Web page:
sail to Coolport, for example, or Opticool, or BNFW here in Antwerp. We see containers as a packaging unit. We don’t ship containers, but our customer’s product. That’s why we only sail with workers who are trained in transporting reefer shipments. Naturally, not much goes wrong, but if a cooling unit breaks down, the crew knows what to do and fix it.”

"Ports in the emerging economies are immediately equipped for containers"

visible in transit times. The large shipping companies are slower. For bananas, speed is important, but it’s even more important for blueberries, mango and papaya.”

So speed is one of Seatrade’s important distinctive capabilities, can you tell us more about that? “Speed is the most important thing for fruit. Fast, Direct and Dedicated are part of our DNA. You get all kinds of options with dry containers, but speed is important for fruit. Shelf life of the product is better in that case. We don’t have transhipments, so we always sail directly to the terminal. Mooring at Maasvlakte 2 isn’t an option for us. We

How much quicker is Seatrade compared to a container shipping company on, for instance, the course from Latin America to Europe? “From Ecuador, it takes us 13 days, from Peru 15 days. Some container shipping companies can manage that on paper, but they often use hubs. The connection between various services is often not good, because it could happen, for example, that there’s no space on a boat, and your container ends up in a port for a week. It often takes these shipping companies 23 days from Latin America, so that’s about ten days slower.” Could large shipping companies also dedicate themselves to speed and direct connections? “Large shipping companies can also do that, but not with the large ships they now have. They can do the same thing we do, but workers need to be trained for that. Large container shipping companies now also have direct connections, but they can’t get the added value from the market. That’s why Seatrade started a cooperation with Hapag Loyd and CMA CGM to get that added value from the market.” Is the cooperation on the Meridian Line an example of that? “Yes, but new courses are in development, which we can talk more about later. Container shipping companies are interested in our concept.”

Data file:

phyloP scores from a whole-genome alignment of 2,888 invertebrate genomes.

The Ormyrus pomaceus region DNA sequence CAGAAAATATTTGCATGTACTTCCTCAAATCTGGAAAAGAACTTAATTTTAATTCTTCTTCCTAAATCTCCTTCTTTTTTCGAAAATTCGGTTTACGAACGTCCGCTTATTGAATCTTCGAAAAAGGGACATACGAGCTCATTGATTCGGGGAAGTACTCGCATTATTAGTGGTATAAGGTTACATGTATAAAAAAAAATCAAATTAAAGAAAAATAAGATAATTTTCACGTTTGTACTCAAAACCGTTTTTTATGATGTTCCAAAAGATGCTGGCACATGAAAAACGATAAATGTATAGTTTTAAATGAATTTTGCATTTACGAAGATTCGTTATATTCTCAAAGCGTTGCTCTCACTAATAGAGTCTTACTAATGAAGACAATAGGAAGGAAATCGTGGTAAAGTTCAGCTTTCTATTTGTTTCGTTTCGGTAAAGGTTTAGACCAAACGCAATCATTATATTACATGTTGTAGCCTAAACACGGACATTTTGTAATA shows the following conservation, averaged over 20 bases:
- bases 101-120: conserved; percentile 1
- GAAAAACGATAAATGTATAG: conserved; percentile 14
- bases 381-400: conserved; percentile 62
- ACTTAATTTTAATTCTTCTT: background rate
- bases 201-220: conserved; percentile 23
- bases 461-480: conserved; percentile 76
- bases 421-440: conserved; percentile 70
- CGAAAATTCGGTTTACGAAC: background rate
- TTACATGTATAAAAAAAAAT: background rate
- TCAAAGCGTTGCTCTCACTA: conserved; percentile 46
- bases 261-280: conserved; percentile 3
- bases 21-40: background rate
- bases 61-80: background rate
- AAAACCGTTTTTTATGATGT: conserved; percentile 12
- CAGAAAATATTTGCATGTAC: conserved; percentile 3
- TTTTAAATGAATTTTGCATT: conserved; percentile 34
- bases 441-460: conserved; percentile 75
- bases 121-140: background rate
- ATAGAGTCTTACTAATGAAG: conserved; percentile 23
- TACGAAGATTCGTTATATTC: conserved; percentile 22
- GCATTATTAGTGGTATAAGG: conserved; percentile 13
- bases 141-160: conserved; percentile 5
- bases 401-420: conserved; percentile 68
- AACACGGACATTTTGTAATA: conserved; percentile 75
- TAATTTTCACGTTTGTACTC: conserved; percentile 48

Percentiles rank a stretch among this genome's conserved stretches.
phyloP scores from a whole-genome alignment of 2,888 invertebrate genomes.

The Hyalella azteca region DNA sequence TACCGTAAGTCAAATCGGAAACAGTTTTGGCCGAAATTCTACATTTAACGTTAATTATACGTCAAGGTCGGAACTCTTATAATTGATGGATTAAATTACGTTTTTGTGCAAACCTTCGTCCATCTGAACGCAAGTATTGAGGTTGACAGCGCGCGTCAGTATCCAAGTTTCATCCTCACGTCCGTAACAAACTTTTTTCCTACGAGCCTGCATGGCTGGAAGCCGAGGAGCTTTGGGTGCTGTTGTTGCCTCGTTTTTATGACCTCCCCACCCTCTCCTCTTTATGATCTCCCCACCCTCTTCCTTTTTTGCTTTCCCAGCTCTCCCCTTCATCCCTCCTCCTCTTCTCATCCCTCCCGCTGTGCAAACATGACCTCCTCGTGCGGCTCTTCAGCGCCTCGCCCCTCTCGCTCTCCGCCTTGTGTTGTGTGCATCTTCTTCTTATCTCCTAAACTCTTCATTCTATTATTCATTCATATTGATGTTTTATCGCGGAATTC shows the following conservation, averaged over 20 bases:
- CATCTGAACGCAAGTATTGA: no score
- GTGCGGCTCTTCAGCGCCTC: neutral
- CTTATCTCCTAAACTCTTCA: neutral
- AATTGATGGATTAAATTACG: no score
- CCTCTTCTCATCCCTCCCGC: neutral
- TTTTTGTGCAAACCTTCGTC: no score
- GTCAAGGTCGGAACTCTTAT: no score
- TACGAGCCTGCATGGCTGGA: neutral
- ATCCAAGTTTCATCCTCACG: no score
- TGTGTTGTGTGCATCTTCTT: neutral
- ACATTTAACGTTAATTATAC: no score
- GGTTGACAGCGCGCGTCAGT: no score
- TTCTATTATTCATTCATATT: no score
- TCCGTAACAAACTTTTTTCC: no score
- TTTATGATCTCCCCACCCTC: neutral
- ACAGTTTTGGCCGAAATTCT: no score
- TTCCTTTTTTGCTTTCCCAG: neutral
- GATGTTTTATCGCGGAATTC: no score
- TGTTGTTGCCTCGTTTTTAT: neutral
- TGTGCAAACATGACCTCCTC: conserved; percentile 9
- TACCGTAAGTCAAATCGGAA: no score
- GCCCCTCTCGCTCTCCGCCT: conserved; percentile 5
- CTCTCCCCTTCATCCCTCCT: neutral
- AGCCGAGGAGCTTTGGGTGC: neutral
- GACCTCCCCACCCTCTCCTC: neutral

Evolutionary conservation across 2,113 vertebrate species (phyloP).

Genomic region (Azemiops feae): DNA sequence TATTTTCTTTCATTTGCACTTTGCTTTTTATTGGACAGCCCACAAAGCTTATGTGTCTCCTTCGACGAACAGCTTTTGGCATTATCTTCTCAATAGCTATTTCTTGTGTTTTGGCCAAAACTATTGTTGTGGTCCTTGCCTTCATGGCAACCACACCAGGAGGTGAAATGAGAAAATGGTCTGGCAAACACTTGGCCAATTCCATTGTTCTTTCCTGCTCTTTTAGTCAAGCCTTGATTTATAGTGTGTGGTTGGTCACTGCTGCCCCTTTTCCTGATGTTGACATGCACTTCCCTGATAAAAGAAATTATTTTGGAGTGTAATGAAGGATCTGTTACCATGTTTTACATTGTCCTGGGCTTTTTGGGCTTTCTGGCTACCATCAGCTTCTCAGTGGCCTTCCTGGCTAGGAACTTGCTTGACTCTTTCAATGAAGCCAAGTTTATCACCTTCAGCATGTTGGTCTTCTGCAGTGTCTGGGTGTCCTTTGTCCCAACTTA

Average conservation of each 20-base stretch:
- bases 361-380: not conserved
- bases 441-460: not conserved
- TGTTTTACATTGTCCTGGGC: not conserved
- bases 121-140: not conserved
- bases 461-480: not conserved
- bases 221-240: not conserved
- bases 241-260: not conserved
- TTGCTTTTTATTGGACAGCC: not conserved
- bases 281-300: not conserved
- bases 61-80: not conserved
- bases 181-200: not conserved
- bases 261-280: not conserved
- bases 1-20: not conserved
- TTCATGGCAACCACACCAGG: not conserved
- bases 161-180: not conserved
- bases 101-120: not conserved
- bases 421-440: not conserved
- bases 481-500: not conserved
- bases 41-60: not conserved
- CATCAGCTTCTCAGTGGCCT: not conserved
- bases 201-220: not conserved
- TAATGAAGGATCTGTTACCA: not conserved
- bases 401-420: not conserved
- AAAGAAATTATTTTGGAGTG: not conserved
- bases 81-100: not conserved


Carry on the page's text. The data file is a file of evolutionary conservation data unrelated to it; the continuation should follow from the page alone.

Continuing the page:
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Vision

What does Seatrade’s fleet look like? “We have larger traditional reefer boats and reefer container boats. Besides, we have smaller reefer boats that are completely equipped to transport fish. These boats load the catch of open trawlers on the open sea, so that the trawlers don’t have to enter the ports. We also have a juice tanker that sails between Costa Rica and Florida. This ship is unique because it can transport pasteurised juices in tanks below deck. On deck, the Juice Express can take containers.”